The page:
If the force is reduced, calls will be handled on a priority basis, and Timeus knows that will impact a lot of people.

'If your car is stolen, there's nothing more important than our (immediate) investigation and your car being recovered,' he said. 'Yet if somebody's having a fight with their significant other, that takes priority over your stolen car.'

Calls for police services would be prioritized, and only high priority calls would be answered as soon as possible. Officers are legally required to investigate domestic violence and child abuse calls. By year's end, Timeus said, there will have been 100 child abuse cases this year alone, requiring a lot of officer time.

Should all 12 officers not be funded, Timeus said police services would be decimated, including the loss of detectives, code enforcement, animal control and investigations that extend outside of West Linn such as identity theft. Response time, the chief told the council, also would be significantly lengthened from the current three to five minutes to as much as an hour.

Council President Scott Burgess said he was more interested in why voters turned down the levy measure.

Police Advisory Committee Chair Harvey Schultz said his personal observation was that the vote was a backlash from the former finance director's theft of $1.4 million, but he acknowledged that it could have been a combination of that and mismanagement (two or three years ago) of the police department.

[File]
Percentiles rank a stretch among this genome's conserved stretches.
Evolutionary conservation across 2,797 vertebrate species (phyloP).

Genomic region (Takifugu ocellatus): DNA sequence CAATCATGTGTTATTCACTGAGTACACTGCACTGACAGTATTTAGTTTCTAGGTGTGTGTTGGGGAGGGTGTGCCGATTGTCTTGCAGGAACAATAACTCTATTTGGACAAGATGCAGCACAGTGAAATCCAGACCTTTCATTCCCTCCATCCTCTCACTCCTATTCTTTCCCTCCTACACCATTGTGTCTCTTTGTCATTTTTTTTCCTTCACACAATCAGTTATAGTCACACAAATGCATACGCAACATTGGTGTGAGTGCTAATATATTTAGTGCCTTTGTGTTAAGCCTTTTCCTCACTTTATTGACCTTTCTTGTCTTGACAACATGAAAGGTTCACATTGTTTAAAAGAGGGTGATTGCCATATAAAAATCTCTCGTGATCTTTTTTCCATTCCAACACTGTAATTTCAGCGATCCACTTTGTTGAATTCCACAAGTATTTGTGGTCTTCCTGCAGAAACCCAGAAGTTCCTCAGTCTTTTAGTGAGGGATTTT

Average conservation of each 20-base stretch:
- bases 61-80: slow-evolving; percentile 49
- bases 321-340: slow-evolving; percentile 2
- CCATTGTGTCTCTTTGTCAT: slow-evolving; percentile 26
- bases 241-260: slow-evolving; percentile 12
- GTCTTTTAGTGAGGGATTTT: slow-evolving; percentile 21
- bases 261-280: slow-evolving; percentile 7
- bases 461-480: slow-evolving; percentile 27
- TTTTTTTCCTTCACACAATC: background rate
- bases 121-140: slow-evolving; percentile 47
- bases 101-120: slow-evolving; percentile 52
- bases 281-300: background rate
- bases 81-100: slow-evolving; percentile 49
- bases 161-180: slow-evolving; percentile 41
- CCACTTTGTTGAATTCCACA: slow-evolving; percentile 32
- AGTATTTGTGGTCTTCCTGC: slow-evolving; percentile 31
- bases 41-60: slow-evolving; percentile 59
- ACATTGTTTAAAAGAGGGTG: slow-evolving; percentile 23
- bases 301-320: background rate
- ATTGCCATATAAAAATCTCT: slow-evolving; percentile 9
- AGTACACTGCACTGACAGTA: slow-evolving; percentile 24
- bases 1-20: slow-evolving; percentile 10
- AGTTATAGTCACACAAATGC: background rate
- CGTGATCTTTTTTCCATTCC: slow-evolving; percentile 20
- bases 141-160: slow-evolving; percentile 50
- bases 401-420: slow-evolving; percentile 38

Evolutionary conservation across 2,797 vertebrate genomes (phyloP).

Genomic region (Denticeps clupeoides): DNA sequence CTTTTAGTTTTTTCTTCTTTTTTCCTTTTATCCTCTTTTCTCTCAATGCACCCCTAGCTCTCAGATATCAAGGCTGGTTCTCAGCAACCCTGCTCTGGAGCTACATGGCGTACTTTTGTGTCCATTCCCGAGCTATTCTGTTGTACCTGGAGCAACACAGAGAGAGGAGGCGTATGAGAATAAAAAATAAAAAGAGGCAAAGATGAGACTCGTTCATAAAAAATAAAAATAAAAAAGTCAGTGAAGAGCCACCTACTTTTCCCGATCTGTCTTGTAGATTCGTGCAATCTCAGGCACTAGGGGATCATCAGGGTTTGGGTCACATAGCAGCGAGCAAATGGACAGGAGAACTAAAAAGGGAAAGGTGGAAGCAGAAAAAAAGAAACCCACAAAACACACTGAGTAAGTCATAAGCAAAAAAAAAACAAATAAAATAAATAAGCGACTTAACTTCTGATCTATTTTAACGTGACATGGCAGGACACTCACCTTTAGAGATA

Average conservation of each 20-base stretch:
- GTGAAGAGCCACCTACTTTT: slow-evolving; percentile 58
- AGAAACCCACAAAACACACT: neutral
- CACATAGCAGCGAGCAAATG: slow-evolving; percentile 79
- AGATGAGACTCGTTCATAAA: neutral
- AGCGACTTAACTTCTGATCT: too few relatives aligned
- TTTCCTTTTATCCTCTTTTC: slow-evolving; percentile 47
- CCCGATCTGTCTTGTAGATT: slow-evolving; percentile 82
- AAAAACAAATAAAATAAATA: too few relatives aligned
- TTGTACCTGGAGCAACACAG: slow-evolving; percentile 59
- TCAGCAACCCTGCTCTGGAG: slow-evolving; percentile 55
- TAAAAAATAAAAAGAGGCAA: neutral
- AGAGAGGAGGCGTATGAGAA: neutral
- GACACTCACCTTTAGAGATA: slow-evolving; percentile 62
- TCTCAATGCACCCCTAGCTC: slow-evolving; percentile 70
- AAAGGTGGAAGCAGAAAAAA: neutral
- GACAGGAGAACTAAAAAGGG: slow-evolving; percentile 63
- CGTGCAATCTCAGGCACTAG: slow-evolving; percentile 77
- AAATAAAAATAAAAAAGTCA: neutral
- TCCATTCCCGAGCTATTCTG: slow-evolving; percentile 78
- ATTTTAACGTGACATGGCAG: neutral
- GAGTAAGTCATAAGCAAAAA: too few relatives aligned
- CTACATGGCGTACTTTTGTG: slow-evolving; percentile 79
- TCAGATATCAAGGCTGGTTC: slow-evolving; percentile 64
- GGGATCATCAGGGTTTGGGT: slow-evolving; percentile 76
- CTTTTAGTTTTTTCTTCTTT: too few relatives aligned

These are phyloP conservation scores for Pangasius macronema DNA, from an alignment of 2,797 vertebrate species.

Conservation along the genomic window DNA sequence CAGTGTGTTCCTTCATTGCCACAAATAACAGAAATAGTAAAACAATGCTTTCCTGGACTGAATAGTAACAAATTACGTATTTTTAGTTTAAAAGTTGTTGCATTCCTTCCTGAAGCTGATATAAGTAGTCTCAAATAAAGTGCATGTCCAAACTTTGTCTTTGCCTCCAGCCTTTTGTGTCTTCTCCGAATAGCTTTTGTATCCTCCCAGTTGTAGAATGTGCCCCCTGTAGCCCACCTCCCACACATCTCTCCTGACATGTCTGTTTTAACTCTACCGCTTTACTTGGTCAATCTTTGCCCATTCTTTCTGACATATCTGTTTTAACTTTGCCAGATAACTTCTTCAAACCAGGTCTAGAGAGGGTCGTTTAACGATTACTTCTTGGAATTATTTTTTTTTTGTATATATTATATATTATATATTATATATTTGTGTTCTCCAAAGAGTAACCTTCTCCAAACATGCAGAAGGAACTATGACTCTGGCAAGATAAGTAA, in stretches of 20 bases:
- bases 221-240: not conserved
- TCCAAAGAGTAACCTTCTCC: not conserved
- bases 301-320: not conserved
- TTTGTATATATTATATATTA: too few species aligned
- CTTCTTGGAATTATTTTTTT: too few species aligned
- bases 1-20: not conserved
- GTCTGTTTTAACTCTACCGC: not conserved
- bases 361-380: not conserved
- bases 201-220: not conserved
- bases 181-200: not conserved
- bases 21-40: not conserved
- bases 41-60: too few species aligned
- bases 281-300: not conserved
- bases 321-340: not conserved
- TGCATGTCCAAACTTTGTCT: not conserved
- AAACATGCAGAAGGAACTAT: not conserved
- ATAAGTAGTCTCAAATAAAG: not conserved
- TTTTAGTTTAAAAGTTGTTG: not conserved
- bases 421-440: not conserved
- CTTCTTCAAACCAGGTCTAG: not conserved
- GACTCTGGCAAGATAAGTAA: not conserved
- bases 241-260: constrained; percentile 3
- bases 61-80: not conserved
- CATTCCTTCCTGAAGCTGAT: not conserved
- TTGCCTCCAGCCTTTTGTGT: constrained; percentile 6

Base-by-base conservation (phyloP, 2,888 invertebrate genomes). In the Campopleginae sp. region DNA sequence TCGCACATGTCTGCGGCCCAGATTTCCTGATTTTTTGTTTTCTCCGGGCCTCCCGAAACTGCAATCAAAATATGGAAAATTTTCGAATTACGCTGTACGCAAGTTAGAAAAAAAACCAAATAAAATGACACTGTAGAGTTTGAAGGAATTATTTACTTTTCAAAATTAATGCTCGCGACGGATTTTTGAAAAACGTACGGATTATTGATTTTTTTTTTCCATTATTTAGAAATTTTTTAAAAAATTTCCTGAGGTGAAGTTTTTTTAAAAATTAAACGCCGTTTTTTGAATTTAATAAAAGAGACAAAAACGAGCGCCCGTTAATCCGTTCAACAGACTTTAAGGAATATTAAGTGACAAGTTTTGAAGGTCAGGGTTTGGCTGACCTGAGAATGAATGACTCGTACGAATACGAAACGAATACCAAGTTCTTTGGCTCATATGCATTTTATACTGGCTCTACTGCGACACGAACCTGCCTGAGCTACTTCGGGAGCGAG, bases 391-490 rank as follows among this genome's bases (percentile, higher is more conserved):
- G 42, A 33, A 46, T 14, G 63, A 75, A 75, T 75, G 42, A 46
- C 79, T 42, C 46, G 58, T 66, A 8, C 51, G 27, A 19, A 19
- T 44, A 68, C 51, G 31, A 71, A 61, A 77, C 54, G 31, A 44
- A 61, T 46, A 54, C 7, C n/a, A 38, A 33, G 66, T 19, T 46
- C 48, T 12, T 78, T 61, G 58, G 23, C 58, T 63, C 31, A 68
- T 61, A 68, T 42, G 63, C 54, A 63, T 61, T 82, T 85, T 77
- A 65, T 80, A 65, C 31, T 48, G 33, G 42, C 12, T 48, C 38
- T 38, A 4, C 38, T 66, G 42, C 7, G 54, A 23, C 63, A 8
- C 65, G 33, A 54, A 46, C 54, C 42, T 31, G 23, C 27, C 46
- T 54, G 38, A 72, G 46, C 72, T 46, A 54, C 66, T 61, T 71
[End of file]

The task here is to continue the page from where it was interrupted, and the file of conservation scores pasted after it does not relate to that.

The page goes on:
'But a lot of people out there,' Schultz told the council, 'when it's more money, they automatically vote no.'

Another challenge is the fact that in a special election the double-majority rule applies; meaning that to be approved a measure must gain more than 50 percent of voters' affirmative votes as well as more than 50 percent of voters must turn in ballots.

In the history of that rule in West Linn, 50-percent voter turnout in special elections hasn't happened, ranging from 25.9 percent in March of this year to 47.6 percent in March 2002. May primaries fared a little better, with turnout ranging from 22.7 percent in May 2005 to 54.3 percent in May 2000.

When the current levy was approved in May 2002, the turnout was 53.4 percent.

The two choices for elections this year are March 13 and May 15. But time is short to inform the public about the need for police support. If the March election is the target, Jordan said, the council would have to approve that plan by Monday - or at the outside Dec. 18. If the council chooses to enter both elections, the proposal for the May ballot must reach the elections department before the result of the March election is known.

Whatever decision is reached Dec. 18 and no matter which election date is chosen, the police department - currently missing four officers - has sufficient funding to maintain all services until June 30, 2007.

After that, it's anybody's guess.

'It's a balancing act to decide which services to cut and which services to keep,' Timeus said, 'when the ultimate goal is safety and livability for all who live here.'